My Better Half
When Your Mother Wants Your Man
Many feminists object when I introduce my husband as my ‘better half.’ I get it. I’ve coached hundreds of people about self-esteem and internal critics and am only too familiar with the dangers of putting oneself down. But in my case, this isn’t as much put-down as reality check. The man is, simply, indubitably better. Kinder, nicer, gooder than I will ever be. Than I would ever even aspire to be. Tim brings ‘nice’ to a whole new level.
Of course, I’m half French (although I don’t sound it or, sadly, look it). I’ve spent most of my adult life in a country where “il est gentil” is an insult bordering on an accusation of mild debility. The French often live on the knife’s edge of critical, superior and condescending – starting with the intellectual elitism hammered into them in school. This makes judgement their middle name, and kindness a weakness of competitive will. Which is probably why, despite spending my 2nd Quarter of life in Paris, I was never tempted to marry one of the locals, despite their obvious and considerable charms. I remember having a conversation with a French friend decades ago, back in my early twenties, agreeing that the No. 1 characteristic of the man we would marry would be kindness. I remember being surprised at this word – and this alignment. It didn’t seem to match our ambitions or our profiles. But we were wiser than we knew. Decades before Jacinda Ardern elevated kindness to a political priority we had somehow understood the personal promise of the trait.
My very British husband is kindness embodied. It may have something to do with a very profound (and not always popular) awareness of privilege. Of course, not every white, male Oxford-educated historian has taken on rectifying centuries of empire as a personal crusade for kindness. But I rather think it’s more deeply embedded - in his very nature. As a kid, I bet he was the sort to carefully capture spiders in a glass and escort them outdoors with his fondest wishes for their continuing life. He still does. Only mosquitoes miss out on his default warmth towards all things, great and small.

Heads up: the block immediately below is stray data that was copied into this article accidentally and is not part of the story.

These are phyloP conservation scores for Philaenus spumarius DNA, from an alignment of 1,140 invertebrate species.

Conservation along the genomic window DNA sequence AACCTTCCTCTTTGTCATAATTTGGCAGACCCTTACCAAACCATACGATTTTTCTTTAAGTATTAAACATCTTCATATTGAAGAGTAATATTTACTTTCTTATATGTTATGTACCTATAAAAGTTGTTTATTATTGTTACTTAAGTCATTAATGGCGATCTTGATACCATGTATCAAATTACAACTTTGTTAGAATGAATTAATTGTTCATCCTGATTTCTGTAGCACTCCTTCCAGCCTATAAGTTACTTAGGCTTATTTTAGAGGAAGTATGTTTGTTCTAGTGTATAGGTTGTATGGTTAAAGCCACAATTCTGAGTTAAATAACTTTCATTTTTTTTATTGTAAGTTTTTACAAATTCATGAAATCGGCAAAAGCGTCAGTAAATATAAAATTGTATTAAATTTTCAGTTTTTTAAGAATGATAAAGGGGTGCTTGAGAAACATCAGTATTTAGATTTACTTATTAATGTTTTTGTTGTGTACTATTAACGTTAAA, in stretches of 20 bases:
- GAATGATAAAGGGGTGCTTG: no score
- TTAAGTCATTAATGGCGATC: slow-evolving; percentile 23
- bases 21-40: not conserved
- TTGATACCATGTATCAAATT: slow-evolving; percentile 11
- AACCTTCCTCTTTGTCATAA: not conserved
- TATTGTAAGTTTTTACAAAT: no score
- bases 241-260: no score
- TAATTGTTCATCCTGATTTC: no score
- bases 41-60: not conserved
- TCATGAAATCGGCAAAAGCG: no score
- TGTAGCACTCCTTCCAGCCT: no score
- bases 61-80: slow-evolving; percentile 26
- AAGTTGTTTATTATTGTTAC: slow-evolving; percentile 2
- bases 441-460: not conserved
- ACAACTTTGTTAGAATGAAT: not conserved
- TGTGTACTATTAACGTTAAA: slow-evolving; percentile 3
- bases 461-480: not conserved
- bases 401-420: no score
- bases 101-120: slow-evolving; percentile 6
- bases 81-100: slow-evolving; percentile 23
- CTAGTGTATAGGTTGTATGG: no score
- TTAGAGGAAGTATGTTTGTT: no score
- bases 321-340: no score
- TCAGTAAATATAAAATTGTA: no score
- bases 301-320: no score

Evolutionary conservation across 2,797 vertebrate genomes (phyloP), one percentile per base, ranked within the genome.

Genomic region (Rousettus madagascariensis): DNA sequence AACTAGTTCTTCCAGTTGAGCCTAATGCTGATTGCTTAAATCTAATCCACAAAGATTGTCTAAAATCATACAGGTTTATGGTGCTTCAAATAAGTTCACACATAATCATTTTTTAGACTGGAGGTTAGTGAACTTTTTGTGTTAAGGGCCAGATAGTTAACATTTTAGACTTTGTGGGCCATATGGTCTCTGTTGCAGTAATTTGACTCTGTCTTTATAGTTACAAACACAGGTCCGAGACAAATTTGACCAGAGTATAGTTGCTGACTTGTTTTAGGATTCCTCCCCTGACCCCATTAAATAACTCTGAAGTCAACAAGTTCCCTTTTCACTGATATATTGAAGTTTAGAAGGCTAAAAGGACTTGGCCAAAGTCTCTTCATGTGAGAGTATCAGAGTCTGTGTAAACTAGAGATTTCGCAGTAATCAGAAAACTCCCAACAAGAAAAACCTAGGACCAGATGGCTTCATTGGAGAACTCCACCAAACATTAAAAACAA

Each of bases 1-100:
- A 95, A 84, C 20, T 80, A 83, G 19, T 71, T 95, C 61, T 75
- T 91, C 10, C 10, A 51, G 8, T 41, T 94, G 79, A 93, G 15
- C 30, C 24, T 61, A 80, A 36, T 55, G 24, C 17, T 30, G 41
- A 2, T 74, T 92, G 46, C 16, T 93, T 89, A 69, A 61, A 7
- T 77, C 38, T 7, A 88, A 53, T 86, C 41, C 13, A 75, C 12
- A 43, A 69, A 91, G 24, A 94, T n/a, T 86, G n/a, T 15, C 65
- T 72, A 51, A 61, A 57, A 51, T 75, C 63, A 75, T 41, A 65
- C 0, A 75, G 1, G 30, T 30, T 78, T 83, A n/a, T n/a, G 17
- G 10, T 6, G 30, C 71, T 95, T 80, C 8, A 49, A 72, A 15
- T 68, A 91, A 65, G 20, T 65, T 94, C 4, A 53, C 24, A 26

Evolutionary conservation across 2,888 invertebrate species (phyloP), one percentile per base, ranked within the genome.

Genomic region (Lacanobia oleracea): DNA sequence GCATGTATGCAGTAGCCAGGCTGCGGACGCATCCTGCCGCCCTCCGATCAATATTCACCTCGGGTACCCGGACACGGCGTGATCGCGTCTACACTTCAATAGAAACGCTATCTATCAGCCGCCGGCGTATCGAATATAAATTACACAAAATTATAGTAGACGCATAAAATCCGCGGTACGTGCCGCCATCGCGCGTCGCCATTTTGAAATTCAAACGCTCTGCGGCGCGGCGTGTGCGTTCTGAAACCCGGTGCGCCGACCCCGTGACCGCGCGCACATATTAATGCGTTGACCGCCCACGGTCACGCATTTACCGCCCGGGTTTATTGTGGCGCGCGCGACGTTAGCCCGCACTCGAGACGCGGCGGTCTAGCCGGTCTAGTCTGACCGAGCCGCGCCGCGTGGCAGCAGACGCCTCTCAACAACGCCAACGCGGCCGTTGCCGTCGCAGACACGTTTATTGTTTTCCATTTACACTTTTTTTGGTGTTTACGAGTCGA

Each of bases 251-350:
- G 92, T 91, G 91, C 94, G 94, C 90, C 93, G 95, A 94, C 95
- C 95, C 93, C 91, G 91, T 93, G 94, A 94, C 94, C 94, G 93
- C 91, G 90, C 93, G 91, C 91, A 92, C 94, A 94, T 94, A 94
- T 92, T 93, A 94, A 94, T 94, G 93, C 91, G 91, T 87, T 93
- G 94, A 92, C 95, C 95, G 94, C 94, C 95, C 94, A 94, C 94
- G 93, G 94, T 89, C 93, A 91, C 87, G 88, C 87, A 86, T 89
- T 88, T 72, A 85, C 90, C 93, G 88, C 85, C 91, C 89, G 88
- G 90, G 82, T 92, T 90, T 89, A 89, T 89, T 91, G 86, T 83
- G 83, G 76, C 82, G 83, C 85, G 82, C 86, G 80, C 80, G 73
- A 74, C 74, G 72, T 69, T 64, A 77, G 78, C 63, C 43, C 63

He has, as you know if you’ve been reading elderberries for any length of time, stepped whole-heartedly into caring for my mother. This sort of selflessness can be quite painful to witness. It’s like a giant mirror being held up to your own choices. So while I gad about Harvard filling my mind with (ironically) all things ageing, Tim is on the front lines, holding my mother’s hand and waltzing into her end of life like a knight in shining armour. My mother was always my biggest fan, but now she has eyes only for … him. Tim. Her live-in carer, Luna, pulled me aside this week to tell me how lucky I was, shaking her St-Lucian head at the very concept of such a man even existing. My mother’s widowed best friend routinely reminds me how lucky I am. My daughter has complained that the likelihood of her finding a man that will take care of me in any - even vague - approximation of the treatment my mom is getting is well-nigh impossible. So just as Boris Johnson serves as the perfect foil to Queen Elizabeth’s more noble traits, so I feel I am a stellarly selfish contrast to my man’s good heart.
We have spent the week in Toronto with mom, celebrating her 97th birthday. After seven months, she flunked hospice, and has been judged in a steady state of diminished health. She is pretty contentedly back at the home she moved into when I was 3, almost 60 years ago. But my tiny, still-formidable mother is not content to boss her small coterie of 24-hour carers and very loyal friends about. Confined to a wheelchair, she struggles with the complete loss of the control and independence that has been her most prized possession in the second half of an arduous life. She still enjoys a good novel, which she reads on her IPad, her gateway to the world. And FaceTimes like a millennial, connecting with friends and family – when she concedes (rarely) to putting her hearing aids in properly.
But what she really wants at this point in her life, I’ve decided, is my husband. She is not alone. Watching Tim in action makes many a woman ask me about a brother (not at all as good) or a clone (would definitely be a profitable venture). He, in turn, is caught quite completely and willingly in her web, and their dance is something to behold. He does everything and anything for her with joyful generosity. And she laps it up. He has redesigned the house, spent hours on the phone with repairmen, suppliers, and carers; has lifted, cajoled and jollied, told stories and listened and swaddled her in empathy and admiration. She suggests that he can stay when I return home…
My brother and I have ceded the territory. There is no competing with this sorta soul. You can’t help but look bad in comparison. And while as siblings we may have jostled for parental favours, we know when we’ve met our match. The impeccable British accent and deep, booming voice just add colour to the play. He does it all so … naturally. I’m suggesting he consider it a professional calling. Many besides me deserve his special sauce. He’s destined for greater goodness.
And while I may never claim to be quite so good, I’m awfully good at finding (and even making) good men.
And for that, both my mother and I are eternally grateful.